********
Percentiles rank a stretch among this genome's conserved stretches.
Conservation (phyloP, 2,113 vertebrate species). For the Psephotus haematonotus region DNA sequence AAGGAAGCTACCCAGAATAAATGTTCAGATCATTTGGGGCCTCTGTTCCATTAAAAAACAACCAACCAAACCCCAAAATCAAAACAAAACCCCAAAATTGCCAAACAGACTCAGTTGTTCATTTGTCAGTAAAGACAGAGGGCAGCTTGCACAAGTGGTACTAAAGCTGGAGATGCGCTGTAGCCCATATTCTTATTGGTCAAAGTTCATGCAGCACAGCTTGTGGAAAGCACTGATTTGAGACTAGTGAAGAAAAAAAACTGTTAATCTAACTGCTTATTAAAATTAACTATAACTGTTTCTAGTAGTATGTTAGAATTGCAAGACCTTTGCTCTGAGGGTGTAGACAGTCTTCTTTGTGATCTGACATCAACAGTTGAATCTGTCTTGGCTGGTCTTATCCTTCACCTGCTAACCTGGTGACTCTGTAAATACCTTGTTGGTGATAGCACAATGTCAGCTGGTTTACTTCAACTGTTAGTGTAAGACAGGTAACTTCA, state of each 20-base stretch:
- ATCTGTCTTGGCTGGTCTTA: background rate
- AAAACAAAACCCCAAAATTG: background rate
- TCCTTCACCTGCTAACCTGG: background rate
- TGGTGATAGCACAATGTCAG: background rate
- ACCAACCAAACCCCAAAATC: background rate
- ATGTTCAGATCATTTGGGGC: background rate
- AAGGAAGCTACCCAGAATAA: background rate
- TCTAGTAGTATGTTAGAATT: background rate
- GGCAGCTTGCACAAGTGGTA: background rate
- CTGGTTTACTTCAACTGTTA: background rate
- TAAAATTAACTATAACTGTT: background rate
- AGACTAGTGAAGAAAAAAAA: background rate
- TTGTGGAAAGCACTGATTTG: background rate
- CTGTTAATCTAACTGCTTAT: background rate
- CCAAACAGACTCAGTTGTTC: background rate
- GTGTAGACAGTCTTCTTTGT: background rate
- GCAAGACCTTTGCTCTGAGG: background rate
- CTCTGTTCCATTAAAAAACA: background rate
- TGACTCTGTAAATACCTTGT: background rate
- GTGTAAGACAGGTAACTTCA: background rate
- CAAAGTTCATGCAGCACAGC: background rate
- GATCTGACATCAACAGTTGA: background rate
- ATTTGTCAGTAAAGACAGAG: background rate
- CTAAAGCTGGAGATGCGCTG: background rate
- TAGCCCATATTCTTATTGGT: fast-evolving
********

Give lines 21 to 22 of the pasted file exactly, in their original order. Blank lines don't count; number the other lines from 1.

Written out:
- TGACTCTGTAAATACCTTGT: background rate
- GTGTAAGACAGGTAACTTCA: background rate